11 May Raccoons
The increasing number of raccoons in urban areas has resulted in diverse reactions in humans, ranging from outrage at their presence to deliberate feeding.Some wildlife experts and most public authorities caution against feeding wild animals because they might become increasingly obtrusive and dependent on humans as a food source.Other experts challenge such arguments and give advice on feeding raccoons and other wildlife in their books.Raccoons without a fear of humans are a concern to those who attribute this trait to rabies, but scientists point out this behavior is much more likely to be a behavioral adjustment to living in habitats with regular contact to humans for many generations.Raccoons usually do not prey on domestic cats and dogs, but individual cases of killings have been reported.Attacks on pets may also target their owners.
While overturned waste containers and raided fruit trees are just a nuisance to homeowners, it can cost several thousand dollars to repair damage caused by the use of attic space as dens.Relocating or killing raccoons without a permit is forbidden in many urban areas on grounds of animal welfare. These methods usually only solve problems with particularly wild or aggressive individuals, since adequate dens are either known to several raccoons or will quickly be rediscovered.Loud noises, flashing lights and unpleasant odors have proven particularly effective in driving away a mother and her kits before they would normally leave the nesting place (when the kits are about eight weeks old). Typically, though, only precautionary measures to restrict access to food waste and den sites are effective in the long term.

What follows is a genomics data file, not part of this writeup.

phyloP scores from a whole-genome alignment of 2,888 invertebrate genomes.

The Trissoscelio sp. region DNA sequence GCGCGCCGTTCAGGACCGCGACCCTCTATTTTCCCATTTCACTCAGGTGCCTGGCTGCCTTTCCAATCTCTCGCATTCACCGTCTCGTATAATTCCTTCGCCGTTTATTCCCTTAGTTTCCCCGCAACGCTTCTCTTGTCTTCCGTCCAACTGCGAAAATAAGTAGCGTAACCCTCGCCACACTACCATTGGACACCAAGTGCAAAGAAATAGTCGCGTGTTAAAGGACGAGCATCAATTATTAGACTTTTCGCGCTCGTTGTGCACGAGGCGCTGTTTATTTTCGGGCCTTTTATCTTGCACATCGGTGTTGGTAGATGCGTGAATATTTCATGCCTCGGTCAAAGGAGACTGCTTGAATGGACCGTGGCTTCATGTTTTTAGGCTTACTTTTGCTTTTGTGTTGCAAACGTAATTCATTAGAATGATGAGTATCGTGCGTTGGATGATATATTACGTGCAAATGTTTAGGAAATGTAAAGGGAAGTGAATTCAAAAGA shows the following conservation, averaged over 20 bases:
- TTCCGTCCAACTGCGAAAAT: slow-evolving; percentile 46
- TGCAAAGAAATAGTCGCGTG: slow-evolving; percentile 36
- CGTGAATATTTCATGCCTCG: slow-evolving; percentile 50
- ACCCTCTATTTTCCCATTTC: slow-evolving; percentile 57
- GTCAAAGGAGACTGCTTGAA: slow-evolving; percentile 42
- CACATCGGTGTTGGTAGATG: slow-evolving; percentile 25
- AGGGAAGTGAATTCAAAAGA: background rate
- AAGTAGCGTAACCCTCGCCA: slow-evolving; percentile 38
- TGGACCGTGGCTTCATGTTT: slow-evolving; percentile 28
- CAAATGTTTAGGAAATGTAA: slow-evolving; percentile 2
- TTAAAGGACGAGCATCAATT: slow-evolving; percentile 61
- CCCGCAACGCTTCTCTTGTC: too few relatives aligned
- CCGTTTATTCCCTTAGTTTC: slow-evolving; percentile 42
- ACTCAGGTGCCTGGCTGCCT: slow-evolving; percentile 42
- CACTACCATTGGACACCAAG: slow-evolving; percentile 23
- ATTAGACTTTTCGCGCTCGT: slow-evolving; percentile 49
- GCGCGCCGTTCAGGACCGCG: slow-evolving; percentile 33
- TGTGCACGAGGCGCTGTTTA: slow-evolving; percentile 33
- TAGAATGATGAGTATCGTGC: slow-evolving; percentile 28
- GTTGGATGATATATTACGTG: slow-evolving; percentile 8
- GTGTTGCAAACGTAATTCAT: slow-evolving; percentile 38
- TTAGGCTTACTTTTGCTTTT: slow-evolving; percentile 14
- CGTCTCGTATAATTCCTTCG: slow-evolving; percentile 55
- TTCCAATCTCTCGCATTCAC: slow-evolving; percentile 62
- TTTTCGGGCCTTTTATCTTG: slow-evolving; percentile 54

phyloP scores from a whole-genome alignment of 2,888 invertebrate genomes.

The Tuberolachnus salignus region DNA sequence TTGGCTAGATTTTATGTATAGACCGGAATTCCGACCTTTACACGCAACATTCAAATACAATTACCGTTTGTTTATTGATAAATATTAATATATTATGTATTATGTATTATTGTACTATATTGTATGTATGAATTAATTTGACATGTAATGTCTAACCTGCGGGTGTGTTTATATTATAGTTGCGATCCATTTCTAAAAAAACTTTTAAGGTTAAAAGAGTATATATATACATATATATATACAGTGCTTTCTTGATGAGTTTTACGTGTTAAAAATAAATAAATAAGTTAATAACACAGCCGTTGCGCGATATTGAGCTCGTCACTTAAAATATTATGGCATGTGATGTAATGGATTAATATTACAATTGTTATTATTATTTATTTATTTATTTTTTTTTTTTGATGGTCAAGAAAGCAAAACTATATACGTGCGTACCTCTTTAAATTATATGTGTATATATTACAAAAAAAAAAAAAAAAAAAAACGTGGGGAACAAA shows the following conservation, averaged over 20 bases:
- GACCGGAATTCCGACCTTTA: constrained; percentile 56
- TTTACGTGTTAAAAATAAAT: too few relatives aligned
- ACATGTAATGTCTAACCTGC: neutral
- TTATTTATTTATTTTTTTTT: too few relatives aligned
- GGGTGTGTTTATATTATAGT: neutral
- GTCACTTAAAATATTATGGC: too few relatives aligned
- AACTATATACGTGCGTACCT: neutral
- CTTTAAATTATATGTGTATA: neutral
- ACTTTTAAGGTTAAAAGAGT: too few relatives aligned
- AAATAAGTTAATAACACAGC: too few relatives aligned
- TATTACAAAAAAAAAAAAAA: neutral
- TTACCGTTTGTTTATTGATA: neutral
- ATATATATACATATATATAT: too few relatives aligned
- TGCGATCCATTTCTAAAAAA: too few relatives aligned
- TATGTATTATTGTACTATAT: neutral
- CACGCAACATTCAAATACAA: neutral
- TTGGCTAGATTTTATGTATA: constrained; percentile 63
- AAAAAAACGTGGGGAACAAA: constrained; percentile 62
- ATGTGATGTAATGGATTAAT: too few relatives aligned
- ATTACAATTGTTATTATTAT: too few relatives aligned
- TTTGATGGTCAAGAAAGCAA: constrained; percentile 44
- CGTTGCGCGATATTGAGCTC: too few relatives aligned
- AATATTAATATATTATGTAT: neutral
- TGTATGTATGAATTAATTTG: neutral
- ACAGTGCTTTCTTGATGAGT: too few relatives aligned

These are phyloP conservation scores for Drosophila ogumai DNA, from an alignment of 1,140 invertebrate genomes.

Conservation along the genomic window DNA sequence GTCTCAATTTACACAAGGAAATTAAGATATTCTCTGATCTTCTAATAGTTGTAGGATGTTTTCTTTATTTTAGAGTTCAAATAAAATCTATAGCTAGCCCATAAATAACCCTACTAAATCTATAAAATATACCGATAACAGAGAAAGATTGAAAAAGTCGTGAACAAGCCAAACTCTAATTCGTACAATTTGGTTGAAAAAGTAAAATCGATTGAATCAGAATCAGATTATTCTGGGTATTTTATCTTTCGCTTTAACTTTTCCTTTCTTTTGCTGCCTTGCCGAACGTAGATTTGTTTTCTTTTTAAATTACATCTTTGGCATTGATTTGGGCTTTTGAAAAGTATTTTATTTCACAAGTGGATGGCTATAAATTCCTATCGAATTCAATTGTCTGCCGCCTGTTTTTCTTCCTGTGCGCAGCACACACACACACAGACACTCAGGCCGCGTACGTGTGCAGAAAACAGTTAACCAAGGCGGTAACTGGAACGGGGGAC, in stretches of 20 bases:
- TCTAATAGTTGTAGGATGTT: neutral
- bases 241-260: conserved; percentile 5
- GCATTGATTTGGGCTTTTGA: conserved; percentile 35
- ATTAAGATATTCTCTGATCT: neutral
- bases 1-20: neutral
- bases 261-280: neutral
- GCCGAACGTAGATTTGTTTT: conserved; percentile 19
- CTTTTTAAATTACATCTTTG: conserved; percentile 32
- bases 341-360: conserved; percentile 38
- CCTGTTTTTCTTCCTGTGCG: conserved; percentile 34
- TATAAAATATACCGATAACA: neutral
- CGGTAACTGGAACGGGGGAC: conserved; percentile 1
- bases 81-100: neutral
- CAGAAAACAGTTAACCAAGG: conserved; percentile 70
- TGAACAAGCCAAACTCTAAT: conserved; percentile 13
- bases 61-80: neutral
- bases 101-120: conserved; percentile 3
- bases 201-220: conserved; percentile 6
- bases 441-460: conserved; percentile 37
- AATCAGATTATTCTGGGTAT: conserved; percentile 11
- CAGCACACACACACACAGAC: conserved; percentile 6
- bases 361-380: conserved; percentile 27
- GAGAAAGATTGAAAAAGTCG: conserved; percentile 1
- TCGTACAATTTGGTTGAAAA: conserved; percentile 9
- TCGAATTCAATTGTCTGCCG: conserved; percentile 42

Among all fruits and crops cultivated in agricultural areas, sweet corn in its milk stage is particularly popular among raccoons. In a two-year study by Purdue University researchers, published in 2004, raccoons were responsible for 87% of the damage to corn plants. Like other predators, raccoons searching for food can break into poultry houses to feed on chickens, ducks, their eggs, or food.
Since raccoons in high mortality areas have a higher rate of reproduction, extensive hunting may not solve problems with raccoon populations. Older males also claim larger home ranges than younger ones, resulting in a lower population density.